Strategies for Increasing Intermodal Transport Between Eastern and Western Europe

Strategies for Increasing Intermodal Transport Between Eastern and Western Europe


J Wichser, U Weidmann, N Fries, A Nash, ETH Zurich, Institute for Transport Planning and Systems, CH


This research evaluated strategies designed to increase the share of intermodal freight transport to and from the CEEC. It considered two problems with intermodal transport, its high cost and non-competitiveness with truck transport in many markets.


An important European Union policy is to decrease the share of freight transport moving by truck in favor of alternative land transport modes (rail and waterway). The research project?s purpose was to identify strategies for increasing the share of intermodal freight transportation between Eastern and Western Europe. The project evaluated the demand for transport in this market and identified a potential candidate corridor. This corridor was used to help analyze strategies for addressing the key problems in increasing intermodal transport.
The three main problems with intermodal transport are: quality, price and coverage; more specifically, intermodal transport is often slower, less reliable and more expensive, than truck-only transport, and furthermore it is only offered in selected corridors. Addressing these problems is the key to increasing intermodal transport.
Quality is the most important factor in today?s freight transport market. There are two main ways to improve the quality of intermodal transport: consolidate management and improve the infrastructure.
Intermodal transport in Europe today is relatively disorganized; often it involves multiple parties working together on an ad-hoc basis. The best option would be a single company providing door-to-door service (similar to truck transport), but this is practically impossible for long distance intermodal transport. Therefore, to increase quality, a single responsible party must manage all transport chain partners, information flows must be improved, quality improvement strategies must be implemented, and all partners must share the same objectives.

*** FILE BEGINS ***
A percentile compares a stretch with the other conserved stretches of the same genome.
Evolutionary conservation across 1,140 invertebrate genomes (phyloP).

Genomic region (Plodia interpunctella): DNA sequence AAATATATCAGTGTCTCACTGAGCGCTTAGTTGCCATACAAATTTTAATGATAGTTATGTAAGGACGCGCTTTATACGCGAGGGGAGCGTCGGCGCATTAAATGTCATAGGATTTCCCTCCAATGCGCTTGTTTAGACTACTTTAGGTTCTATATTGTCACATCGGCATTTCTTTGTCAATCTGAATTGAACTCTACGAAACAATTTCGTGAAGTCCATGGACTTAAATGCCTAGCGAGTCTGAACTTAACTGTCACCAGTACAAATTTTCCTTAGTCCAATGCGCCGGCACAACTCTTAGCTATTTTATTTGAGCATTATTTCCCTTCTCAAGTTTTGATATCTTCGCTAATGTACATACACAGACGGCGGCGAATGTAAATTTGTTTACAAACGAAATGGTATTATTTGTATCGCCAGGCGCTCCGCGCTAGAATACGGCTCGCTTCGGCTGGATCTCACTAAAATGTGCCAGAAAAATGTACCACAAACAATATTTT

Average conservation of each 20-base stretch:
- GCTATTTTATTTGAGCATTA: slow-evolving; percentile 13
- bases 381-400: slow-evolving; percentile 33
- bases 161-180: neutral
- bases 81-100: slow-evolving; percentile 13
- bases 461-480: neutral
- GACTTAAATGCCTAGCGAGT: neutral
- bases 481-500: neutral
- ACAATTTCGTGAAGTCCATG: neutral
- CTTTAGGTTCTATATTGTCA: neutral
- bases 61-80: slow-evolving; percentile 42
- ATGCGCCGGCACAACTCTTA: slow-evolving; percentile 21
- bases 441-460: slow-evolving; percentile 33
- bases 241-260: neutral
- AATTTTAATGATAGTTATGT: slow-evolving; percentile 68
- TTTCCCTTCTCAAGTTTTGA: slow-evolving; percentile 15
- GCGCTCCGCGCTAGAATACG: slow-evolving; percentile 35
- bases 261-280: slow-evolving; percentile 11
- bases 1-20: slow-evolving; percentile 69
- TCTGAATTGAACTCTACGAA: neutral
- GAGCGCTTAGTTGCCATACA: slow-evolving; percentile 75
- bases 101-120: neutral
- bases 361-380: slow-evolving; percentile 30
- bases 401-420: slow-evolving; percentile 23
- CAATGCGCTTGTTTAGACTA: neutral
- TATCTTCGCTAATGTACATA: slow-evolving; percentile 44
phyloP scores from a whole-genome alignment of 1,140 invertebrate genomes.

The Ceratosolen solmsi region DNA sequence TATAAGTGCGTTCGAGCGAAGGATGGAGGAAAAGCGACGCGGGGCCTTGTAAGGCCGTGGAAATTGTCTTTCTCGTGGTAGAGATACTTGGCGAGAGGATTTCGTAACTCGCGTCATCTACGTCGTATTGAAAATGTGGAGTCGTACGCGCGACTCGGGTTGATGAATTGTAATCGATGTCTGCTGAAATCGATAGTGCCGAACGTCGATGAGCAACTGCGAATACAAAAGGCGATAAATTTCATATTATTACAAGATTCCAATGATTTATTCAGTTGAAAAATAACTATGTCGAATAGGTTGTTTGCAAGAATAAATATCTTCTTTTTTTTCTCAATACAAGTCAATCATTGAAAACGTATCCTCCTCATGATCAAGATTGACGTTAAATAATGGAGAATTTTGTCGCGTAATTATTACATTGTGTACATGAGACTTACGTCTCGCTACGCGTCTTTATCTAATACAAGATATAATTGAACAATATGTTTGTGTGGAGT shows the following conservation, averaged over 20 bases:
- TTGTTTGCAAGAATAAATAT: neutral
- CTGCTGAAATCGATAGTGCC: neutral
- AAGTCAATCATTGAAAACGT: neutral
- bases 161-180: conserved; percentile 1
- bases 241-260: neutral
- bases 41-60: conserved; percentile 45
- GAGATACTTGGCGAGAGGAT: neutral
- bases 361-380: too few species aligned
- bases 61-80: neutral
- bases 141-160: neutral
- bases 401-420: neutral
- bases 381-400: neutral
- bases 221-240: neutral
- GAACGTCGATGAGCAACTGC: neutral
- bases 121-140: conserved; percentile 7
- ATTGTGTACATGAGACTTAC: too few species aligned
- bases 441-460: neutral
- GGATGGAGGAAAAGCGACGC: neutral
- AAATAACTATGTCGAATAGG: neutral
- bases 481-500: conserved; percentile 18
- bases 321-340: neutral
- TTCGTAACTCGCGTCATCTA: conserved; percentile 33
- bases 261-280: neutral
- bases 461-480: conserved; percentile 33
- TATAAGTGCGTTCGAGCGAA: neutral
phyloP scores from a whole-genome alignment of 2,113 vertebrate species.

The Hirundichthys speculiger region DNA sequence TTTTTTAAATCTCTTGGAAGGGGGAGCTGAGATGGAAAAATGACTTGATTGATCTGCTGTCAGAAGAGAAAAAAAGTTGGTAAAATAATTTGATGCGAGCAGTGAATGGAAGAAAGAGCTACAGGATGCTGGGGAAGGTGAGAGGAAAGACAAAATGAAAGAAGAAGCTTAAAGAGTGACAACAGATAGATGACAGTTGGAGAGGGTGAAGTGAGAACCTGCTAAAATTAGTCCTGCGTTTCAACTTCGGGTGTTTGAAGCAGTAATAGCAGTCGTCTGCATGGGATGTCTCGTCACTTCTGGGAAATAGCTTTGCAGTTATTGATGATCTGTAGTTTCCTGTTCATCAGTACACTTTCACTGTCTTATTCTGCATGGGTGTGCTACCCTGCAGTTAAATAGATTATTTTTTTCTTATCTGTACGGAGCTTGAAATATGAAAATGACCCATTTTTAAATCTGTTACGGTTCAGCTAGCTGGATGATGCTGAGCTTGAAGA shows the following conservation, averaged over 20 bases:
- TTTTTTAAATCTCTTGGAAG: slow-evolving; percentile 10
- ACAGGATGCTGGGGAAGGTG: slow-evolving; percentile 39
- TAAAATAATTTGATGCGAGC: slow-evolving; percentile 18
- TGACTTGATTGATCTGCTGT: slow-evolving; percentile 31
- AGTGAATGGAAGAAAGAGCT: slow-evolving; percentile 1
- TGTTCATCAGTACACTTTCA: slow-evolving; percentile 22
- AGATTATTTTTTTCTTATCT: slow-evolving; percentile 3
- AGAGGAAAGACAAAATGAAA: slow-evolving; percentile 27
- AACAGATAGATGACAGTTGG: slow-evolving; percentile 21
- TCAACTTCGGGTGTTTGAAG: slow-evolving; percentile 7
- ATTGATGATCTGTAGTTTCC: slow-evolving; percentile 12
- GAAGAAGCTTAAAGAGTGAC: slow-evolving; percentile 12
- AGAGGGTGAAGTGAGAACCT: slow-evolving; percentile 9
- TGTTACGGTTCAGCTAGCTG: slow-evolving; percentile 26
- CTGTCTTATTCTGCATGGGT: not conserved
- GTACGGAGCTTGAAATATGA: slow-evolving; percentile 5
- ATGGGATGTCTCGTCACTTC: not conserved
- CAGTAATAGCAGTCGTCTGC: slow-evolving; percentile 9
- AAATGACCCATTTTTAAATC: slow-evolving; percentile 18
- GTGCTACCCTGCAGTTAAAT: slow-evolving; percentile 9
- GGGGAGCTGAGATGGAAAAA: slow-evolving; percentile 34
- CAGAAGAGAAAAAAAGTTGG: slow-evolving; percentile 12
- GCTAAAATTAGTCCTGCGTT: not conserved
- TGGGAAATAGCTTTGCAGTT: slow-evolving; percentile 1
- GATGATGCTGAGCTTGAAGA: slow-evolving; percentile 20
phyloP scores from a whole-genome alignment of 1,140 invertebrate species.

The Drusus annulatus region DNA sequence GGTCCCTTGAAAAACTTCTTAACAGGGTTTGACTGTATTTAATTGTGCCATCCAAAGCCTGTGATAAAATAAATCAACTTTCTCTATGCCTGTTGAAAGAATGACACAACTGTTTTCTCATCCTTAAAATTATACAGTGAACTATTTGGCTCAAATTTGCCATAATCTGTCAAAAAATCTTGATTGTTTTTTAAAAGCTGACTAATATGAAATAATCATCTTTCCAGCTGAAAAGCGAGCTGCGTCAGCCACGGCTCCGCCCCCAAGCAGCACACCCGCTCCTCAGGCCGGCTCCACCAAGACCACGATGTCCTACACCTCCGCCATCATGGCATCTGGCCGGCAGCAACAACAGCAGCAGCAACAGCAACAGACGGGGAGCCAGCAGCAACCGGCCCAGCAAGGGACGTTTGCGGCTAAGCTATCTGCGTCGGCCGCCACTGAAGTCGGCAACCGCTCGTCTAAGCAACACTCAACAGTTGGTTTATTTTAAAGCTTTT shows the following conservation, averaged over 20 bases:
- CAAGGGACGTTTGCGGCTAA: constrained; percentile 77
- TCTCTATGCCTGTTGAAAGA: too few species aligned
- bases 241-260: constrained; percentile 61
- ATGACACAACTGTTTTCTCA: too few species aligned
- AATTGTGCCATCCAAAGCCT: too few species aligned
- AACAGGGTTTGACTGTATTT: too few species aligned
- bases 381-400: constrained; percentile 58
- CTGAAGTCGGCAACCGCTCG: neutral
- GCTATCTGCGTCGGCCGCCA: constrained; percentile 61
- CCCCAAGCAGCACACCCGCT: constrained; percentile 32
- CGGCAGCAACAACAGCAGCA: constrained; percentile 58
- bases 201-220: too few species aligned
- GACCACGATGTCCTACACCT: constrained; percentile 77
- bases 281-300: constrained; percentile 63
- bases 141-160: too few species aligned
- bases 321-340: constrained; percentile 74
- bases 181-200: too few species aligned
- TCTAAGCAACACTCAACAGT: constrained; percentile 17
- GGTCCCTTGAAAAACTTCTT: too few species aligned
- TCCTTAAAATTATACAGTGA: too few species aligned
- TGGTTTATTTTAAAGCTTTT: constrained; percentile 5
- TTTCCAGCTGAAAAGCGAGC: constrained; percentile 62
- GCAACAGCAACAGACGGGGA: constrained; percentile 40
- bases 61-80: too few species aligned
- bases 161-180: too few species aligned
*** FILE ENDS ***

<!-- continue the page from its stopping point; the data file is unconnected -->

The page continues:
There are several alternative organizational structures that could achieve these objectives. One common requirement is that the intermodal terminal operator be responsible for providing the pre- and post-haulage service (to increase PPH efficiency). Ideally both the origin and destination terminals would be under the control of the same operator. The terminal operator could either contract with a railroad for the main haulage or (preferably) operate its own trains (under Europe?s Open Access rules) between terminals. In cases where the origin and destination terminals are operated by different companies, these companies must develop a real working partnership.
Europe?s intermodal transport infrastructure must be improved to increase its share of the freight market. New terminals must be built and the capacity of existing terminals increased to support development of new operational strategies (e.g. liner trains or hub-and-spoke systems). In some locations new track infrastructure must be built to help freight trains travel quickly and efficiently between terminals. The main responsibility for planning and financing these infrastructure investments must be government because of their high cost, long life and impact on economic development; however, intermodal operators should strongly support these efforts.
Many of the recommendations for increasing quality will also reduce expenses. A good example is using coordinated information systems to quickly and accurately transmit information between partners. The research found that the cost of inefficient pre- and post-haulage process adds up to 37% to the cost of intermodal transport in typical markets. Two ways to reduce these costs are to better plan the PPH operation (making more efficient use of PPH trucks) and locating intermodal terminals closer to customers (or vice-versa).
The best markets for intermodal transport are large volumes of freight moving on a concentrated axis over relatively long distances (around 1000 km or more). Intermodal operators can build these markets using the cooperative strategies outlined above. Another strategy is to increase freight volumes by serving smaller markets with a multi-level service offer (which increases the number of efficient direct trains).


Association for European Transport